At MPR, Bob Collins offers a graphic account of why Minnesota treats sexual offenders the way it does. The story isn’t pretty: “The Minnesota Court of Appeals today provided a graphic account of why Minnesota locks up people after they've served their prison time under the theory that they might offend again. The court ruled today that a man who has raped several women in the past, can be committed under the state's program just for taking steps that, while not sexually violent under the state's definition, mirror his pattern of behavior that preceded his previous violent behavior.

The GleanThe drought is causing houses to sink across the Midwest. Elizabeth Baier of MPR says: “As Minnesota's drought deepens this winter and the dry conditions that became more pronounced last summer have effectively been locked into frozen soil, some homeowners are dealing with problems left behind when the rain stopped last year. … From Rochester, Minn., to Sioux Falls, S.D., homeowners have reported shifting foundations and cracks in basements and walls. Such damage is common for aging homes, but this year's dry weather exacerbated the problem for many homeowners in southern Minnesota.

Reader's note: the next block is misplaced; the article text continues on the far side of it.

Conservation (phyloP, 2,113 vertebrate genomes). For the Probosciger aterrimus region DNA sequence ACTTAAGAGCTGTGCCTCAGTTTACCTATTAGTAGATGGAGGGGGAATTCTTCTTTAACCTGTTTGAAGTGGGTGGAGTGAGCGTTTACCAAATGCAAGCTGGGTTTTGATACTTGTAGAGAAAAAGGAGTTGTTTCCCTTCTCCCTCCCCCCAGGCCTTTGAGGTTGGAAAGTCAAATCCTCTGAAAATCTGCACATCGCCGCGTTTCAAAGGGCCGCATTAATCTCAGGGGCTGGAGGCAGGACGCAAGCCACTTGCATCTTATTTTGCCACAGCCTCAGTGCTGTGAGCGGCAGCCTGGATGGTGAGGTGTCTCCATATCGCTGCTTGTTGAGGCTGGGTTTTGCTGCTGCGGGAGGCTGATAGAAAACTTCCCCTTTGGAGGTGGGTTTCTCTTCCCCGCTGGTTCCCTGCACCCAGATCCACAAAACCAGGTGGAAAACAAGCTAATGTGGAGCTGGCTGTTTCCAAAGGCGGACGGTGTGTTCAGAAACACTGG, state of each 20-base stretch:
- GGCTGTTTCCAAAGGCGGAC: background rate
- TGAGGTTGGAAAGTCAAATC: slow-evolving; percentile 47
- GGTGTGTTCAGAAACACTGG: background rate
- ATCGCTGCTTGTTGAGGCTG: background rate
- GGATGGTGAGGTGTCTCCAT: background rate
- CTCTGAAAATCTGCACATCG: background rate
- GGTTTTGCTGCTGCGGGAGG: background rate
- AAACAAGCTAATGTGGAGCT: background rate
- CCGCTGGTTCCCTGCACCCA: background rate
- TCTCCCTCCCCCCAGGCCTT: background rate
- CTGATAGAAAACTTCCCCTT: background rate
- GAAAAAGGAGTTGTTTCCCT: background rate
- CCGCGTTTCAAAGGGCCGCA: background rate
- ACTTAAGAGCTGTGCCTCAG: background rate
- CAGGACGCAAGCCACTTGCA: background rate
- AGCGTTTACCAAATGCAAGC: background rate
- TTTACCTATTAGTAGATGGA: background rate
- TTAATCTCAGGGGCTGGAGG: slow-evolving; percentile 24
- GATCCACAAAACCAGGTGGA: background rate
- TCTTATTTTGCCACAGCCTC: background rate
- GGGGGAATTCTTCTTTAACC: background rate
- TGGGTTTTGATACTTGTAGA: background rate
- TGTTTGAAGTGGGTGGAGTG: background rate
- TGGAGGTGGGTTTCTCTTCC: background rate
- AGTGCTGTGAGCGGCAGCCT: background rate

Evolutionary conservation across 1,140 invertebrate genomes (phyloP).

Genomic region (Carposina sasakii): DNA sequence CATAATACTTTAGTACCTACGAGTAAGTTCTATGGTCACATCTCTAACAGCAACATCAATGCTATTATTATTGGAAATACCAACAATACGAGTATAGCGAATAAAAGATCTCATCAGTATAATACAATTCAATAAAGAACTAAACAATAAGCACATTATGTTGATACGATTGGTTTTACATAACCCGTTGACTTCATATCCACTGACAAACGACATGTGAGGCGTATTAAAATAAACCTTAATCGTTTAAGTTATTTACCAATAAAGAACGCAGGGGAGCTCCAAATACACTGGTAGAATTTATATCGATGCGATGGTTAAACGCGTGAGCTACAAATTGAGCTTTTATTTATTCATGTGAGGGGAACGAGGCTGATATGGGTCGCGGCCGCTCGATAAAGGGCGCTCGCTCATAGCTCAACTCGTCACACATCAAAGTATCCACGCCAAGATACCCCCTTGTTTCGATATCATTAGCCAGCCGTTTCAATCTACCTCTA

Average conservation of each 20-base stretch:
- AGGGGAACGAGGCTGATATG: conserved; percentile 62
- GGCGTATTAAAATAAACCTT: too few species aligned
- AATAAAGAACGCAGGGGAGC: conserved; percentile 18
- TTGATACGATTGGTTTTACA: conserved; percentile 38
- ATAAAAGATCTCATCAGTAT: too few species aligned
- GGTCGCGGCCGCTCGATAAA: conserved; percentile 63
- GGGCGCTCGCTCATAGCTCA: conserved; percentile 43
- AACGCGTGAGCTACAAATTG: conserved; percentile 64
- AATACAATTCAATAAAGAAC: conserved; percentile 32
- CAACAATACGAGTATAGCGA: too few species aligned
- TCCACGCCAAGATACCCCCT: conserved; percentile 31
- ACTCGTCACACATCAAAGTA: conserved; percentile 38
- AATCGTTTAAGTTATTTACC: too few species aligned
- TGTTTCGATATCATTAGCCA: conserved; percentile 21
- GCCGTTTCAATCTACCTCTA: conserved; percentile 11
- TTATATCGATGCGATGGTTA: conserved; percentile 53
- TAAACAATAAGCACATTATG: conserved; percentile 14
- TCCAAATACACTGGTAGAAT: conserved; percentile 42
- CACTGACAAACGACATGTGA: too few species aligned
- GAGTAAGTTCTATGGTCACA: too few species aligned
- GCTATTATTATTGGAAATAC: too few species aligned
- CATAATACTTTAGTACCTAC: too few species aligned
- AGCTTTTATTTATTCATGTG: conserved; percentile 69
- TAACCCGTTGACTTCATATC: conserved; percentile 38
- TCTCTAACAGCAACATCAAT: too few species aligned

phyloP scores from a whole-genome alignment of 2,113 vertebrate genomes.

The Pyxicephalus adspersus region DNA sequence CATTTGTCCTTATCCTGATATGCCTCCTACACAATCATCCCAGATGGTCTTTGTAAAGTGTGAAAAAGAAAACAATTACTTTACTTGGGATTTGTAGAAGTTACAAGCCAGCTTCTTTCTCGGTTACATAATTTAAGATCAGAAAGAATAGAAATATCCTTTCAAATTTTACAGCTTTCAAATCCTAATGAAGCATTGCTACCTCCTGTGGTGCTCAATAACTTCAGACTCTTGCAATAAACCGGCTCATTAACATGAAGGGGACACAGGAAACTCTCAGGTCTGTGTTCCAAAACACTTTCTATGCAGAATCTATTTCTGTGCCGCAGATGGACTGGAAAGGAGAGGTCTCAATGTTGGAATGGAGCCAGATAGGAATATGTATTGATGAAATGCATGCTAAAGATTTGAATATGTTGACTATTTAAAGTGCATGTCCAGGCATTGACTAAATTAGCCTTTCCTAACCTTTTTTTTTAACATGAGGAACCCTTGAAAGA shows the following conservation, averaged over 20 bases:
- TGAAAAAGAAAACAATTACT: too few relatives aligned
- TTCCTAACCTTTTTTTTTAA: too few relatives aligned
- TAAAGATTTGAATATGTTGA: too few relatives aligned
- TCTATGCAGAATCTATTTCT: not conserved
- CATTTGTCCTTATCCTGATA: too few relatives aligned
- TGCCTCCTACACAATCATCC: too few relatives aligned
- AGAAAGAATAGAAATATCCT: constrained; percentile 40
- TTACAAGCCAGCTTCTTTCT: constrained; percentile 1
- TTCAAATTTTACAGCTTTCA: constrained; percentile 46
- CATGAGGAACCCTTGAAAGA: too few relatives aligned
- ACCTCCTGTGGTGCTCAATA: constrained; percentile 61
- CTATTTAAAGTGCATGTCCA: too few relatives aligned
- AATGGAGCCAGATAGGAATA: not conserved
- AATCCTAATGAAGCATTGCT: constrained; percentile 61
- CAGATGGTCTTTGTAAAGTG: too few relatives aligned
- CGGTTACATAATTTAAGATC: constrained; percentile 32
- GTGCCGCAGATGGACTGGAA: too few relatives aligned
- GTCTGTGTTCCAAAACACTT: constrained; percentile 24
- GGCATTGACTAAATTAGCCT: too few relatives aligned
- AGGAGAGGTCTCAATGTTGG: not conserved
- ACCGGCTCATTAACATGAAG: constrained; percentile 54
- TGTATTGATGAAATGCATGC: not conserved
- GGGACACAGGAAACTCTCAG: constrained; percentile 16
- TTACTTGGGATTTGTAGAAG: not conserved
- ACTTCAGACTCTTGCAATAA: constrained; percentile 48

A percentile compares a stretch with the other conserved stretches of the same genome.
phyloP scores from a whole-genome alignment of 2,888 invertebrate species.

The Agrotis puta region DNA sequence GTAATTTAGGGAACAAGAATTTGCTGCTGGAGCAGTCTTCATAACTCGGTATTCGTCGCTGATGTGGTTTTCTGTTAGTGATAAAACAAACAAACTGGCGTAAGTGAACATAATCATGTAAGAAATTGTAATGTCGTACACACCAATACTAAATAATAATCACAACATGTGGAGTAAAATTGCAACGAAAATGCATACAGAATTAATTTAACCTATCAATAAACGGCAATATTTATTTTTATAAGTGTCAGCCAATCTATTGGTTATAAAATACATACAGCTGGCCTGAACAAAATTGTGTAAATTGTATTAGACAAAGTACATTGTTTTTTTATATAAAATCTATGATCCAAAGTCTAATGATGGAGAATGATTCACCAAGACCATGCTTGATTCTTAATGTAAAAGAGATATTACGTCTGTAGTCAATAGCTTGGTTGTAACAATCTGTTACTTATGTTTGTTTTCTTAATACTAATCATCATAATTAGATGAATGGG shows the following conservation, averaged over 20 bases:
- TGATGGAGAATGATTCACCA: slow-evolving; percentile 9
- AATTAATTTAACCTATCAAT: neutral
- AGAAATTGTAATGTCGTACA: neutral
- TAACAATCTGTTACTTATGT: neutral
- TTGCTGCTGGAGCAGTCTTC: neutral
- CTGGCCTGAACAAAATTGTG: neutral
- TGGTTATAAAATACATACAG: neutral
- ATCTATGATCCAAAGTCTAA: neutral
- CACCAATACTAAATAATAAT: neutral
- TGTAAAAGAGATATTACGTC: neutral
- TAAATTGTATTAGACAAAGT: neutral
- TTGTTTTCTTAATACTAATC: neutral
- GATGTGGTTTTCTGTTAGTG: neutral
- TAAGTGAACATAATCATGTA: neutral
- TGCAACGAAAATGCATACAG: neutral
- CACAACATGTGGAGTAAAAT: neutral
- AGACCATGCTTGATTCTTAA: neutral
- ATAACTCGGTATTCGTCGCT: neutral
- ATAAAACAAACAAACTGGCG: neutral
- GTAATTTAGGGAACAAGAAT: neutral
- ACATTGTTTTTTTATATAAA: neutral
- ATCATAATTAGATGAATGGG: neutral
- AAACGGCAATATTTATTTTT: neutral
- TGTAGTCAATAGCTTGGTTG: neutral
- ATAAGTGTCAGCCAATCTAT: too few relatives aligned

Its a tough business, parking … Paul Walsh of the Strib says: “The owner of a popular dining spot near the Xcel Energy Center took a pop in the face and went down to the ground during a confrontation outside his restaurant with a 21-year-old man over parking, authorities said Monday. Dave Cossetta, 56, was punched late Friday morning shortly before the doors opened at Cossetta's on W. 7th Street in St. Paul … The suspect, from Gem Lake, Minn., was arrested on suspicion of fifth-degree assault, jailed and then released pending charges. The conflict centered on whether the man could park in the lot without paying.”

The “We’re So Proud” list of the day. According to the Daily Beast, Minneapolis is the 11th “drunkest city” in the United States:
“Avg. alcoholic drinks consumed by adults per month: 13.8
Percentage of population classified as binge drinkers: 18.1%
Percentage of population classified as heavy drinkers: 4.1%.”
Milwaukee was third, Boston first.

Now this is showing those Sun Belt weenies what we’re made of up here. Mary Divine of the PiPress writes: “Four years ago, Brent Peterson, executive director of the Washington County Historical Society, resurrected a cool way to promote Stillwater during the off season: Hold an ice cream social. Outside. In January. The Washington County Historical Society and the Stillwater Convention & Visitors Bureau will hold this year's ice cream social and bonfire from noon to 4 p.m. Jan. 19 in downtown Stillwater.”